3. Global Self-consistent, Hierarchical, High-resolution Shoreline Database (GSHHS). GSHHS is a high-resolution shoreline data set amalgamated from two databases (WVS and WDB) in the public domain. The data have undergone extensive processing and are free of internal inconsistencies such as erratic points and crossing segments. The shorelines are constructed entirely from hierarchically arranged closed polygons. The data can be used to simplify data searches and data selections, or to study the statistical characteristics of shorelines and land-masses. It comes with access software and routines to facilitate decimation based on a standard line-reduction algorithm. One can say that it is an upgraded version of the WVS with a comparable scale of 1 : 250.000. A description of the GSHHS may be found in Wessel,P. and Smith, W.H.F. (1996), ‘A global self-consistent, hierarchical, high-resolution shoreline database’, Journal of Geophysical Research, Vol.101, No B4, p8741-8743, April 10, 1996.

After consideration of the proposal it is decided that the GSHHS coastline database provides the best choice and will be adopted in the EMODNET Hydrography lot. The portal will not provide a way to download the dataset, but it will refer to the official GSHHS website, where other users can download the product and can find additional background information and possible updates. The official website is:

Fifth progress report

The partners have agreed on the following planning to be ready with a good product and service at the EMODNET Concertation meeting 25th May 2010 in Copenhagen – Denmark at EEA:

  • May 3rd: First release of regional DTM’s by IFREMER and NOCS to ATLIS (including IEO, SHOM and ISMAR data)
  • May 3rd – 14th : Import and testing of regional DTM’s in central DTM by ATLIS and tuning portal functionalities, including coastline, underwater features and metadata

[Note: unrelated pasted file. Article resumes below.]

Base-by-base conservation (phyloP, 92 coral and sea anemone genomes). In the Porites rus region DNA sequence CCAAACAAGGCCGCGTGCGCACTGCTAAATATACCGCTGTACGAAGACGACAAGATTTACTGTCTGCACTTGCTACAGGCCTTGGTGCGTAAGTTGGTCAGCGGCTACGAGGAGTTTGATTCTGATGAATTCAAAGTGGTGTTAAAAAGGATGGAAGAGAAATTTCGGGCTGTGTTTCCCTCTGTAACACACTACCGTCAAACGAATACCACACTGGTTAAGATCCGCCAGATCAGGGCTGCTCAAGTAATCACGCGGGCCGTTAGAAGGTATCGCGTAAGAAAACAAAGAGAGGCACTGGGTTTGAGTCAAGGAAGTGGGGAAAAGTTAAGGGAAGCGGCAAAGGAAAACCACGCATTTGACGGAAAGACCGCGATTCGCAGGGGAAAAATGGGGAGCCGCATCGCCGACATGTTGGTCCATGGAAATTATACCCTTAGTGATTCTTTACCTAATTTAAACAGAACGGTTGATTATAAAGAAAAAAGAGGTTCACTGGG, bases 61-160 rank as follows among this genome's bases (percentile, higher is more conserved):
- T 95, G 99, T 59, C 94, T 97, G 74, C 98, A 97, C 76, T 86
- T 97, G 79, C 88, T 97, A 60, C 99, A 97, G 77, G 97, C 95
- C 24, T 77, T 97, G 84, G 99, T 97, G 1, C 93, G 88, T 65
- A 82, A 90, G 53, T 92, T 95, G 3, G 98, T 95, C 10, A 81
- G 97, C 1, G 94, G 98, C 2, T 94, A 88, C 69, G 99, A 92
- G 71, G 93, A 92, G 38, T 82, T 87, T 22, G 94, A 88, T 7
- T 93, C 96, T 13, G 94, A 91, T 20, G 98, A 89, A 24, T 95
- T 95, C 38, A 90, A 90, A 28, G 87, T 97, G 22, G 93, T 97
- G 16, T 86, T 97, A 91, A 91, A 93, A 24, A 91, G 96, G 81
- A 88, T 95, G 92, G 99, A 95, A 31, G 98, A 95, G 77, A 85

• May 3rd - 17th : Improving and final release of regional DTM’s by IFREMER and NOCS to ATLIS for presentation (including IEO, SHOM, ISMAR and possible additional data)
  • May 7th: Release of CDI metadata by SHOM and IFREMER to MARIS for inclusion in EMODNET CDI service
  • May 10th: Release of central DTM by ATLIS to JNCC for use in EMODNET Marine Habitat Lot
  • May 14th : Exchange of CDI metadata from MARIS to ATLIS for inclusion in portal
  • May 17th: Release of metadata documents for aggregated DTM’s to ATLIS for inclusion in DTM
  • May 17th – 21st: Import and finalization of regional DTM’s and CDI metadata into central DTM by ATLIS, preparing download tiles and finetuning exchange with CDI service portal at MARIS. Operational testing between ATLIS and MARIS of combined portal services and finetuning with support of IFREMER, IEO, SHOM, GSI and ISMAR
  • May 25th: Presentation at EMODNET Concertation meeting

Sixth Progress Report

The feedback from the Copenhagen meeting has been analysed and a distinction has been made in issues that required action on short term and longer term issues. The short term issues for the Product Viewing Service have been executed by ATLIS before end of June 2010. One improvement is that the service now starts up with a default map so that users immediately can see the present coverage. Also the user interface has been adapted for easier understanding. Moreover the system has been transferred to an operational server environment provider better performance and back-up facilities.

The list of improvements also includes a number of items that will be undertaken and implemented as part of the second year activities. These will not be ready end June 2010. This also includes a further improving of the quality of the central DTM with updated contributions of partners and by resolving a number of identified errors such as a difference in the overall agreed resolution and the one delivered by GSI and NOC.

Seventh Progress Report

MARIS has updated several sections of the EMODNET Hydrography portal at to reflect the recent extension of the EMODNET Hydrography project with the EMODNET Seabed Mapping project and the establishment of associate partners. Also the 1st Annual Progress report has been included in the public portal in the 'Pilot approach' chapter so that really interested users can download it in PDF format.